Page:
Practical proofs of concurrent programs

Marc Shapiro
2006 SIGPLAN notices  
Modern computer architectures are increasingly parallel: viz., clusters and multi-core PCs. More and more developers will be seduced into concurrent programming, unprepared for the difficulties of understanding, writing and debugging concurrent programs. Proposed higher-level abstractions (such as lightweight transactions [3]) may provide the illusion that concurrency is easy, but there is a fundamental theoretical issue: threads can interfere with one another in arbitrary ways; the number of
more » ... ses is combinatorial. In practice however, reasonable programs have concurrency control disciplines (e.g., locking) that avoid the bad interactions. We propose to formalise this concurrency control and to leverage it, in order to reason in a modular fashion and side-step the combinatorial explosion. To this effect, we use the "rely-guarantee" (R-G) approach [1, 4] . In addition to the standard pre-and postconditions of sequential Hoare logic, a program is equipped with a non-interference assertions: a rely condition limits the interference it may suffer from its environment; a guarantee condition specifies what interference it may inflict on its environment. If the rely condition of any particular thread is implied by all other threads' guarantee conditions (and if certain technical conditions are met), then standard sequential reasoning can be used to prove the postcondition. We describe some extensions to the basic R-G approach to make it practical. As an example, we study a family of implementations for linked lists using fine-grain synchronisation. This approach enables greater concurrency, but correctness is a greater challenge than for classical, coarse-grain synchronisation. Our examples are demonstrative of common design patterns such as lock coupling, optimistic, and lazy synchronisation. Although they are highly con-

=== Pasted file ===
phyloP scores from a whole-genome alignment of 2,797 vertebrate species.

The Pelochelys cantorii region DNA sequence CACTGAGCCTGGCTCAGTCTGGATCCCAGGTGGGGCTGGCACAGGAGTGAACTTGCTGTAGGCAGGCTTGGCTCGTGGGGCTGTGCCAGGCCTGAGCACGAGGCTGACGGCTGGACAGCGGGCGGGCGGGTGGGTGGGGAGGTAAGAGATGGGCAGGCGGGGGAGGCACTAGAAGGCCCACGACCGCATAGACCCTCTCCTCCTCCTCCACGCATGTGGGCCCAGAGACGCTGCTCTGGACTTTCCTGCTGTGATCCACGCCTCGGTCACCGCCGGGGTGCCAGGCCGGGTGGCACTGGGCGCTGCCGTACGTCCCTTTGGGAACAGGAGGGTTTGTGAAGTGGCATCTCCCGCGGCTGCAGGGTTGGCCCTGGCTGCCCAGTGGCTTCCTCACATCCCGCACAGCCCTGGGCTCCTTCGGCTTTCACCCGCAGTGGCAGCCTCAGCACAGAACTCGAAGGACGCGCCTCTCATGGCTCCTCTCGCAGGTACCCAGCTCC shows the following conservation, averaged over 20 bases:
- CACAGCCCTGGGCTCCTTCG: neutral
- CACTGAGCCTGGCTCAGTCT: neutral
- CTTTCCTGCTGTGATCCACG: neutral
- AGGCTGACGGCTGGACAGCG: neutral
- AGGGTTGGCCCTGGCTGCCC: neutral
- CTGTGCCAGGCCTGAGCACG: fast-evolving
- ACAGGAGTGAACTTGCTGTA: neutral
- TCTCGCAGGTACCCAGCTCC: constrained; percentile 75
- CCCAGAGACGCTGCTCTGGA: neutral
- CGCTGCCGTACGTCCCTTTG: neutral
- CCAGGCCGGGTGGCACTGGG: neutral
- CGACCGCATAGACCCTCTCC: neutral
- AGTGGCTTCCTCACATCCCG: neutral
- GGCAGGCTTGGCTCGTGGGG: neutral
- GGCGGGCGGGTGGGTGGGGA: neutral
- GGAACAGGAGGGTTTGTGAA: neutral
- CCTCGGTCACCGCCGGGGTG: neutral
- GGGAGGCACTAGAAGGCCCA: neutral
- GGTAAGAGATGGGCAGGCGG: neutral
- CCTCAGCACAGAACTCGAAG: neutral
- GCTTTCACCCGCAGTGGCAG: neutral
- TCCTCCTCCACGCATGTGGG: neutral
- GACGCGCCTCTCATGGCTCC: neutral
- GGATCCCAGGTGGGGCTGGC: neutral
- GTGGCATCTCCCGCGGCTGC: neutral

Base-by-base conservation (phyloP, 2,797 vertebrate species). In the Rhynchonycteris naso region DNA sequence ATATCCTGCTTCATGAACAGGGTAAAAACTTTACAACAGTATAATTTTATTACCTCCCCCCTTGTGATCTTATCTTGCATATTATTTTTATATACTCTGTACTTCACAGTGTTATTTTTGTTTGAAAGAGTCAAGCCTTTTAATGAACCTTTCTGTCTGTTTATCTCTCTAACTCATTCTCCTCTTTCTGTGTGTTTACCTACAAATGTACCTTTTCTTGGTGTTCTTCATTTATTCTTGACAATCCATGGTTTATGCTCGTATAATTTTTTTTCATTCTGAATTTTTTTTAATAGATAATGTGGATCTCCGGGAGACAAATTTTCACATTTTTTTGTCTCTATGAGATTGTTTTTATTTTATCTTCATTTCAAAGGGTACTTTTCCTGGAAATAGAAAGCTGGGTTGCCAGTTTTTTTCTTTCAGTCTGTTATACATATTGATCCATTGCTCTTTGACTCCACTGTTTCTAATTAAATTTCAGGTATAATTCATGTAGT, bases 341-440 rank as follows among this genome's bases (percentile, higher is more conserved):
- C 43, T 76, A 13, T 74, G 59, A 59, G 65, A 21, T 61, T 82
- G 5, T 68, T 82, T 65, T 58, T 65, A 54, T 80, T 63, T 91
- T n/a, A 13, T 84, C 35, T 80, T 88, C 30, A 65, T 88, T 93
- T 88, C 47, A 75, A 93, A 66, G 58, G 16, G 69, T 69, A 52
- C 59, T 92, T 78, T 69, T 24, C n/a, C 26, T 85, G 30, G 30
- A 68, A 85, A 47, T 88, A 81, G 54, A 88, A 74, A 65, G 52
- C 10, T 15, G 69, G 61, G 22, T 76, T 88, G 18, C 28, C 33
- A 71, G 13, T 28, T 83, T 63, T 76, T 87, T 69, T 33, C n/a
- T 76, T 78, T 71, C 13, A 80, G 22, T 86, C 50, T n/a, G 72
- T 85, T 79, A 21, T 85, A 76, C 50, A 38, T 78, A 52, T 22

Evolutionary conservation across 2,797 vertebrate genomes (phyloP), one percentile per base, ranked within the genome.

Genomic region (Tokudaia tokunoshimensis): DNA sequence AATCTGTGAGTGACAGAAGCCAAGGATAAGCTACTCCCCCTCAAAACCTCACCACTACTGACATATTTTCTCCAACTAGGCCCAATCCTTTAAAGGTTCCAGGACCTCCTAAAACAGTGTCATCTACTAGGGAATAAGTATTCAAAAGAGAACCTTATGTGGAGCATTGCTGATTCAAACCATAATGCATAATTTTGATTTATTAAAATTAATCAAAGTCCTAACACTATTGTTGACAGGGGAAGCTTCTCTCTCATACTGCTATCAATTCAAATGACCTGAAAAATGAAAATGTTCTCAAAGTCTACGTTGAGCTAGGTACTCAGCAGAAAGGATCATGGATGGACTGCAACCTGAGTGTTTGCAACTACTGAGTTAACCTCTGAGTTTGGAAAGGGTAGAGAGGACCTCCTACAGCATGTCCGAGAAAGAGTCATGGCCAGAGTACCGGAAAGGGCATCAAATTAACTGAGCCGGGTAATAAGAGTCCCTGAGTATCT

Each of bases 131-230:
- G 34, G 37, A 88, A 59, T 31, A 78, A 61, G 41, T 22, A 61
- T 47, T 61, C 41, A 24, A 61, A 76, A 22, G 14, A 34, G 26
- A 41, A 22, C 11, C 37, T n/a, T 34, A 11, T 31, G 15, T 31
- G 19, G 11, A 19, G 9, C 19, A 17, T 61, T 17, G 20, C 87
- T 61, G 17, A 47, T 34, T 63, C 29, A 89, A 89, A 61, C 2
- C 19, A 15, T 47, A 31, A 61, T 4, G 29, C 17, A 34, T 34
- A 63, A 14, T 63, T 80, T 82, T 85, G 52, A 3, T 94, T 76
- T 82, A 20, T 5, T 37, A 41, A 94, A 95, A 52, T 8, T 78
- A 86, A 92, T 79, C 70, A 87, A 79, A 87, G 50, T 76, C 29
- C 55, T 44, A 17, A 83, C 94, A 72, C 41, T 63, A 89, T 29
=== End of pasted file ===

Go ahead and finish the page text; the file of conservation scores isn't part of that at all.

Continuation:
doi:10.1145/1160074.1159819 fatcat:75mbz5g55bgercqh6tee7hn7re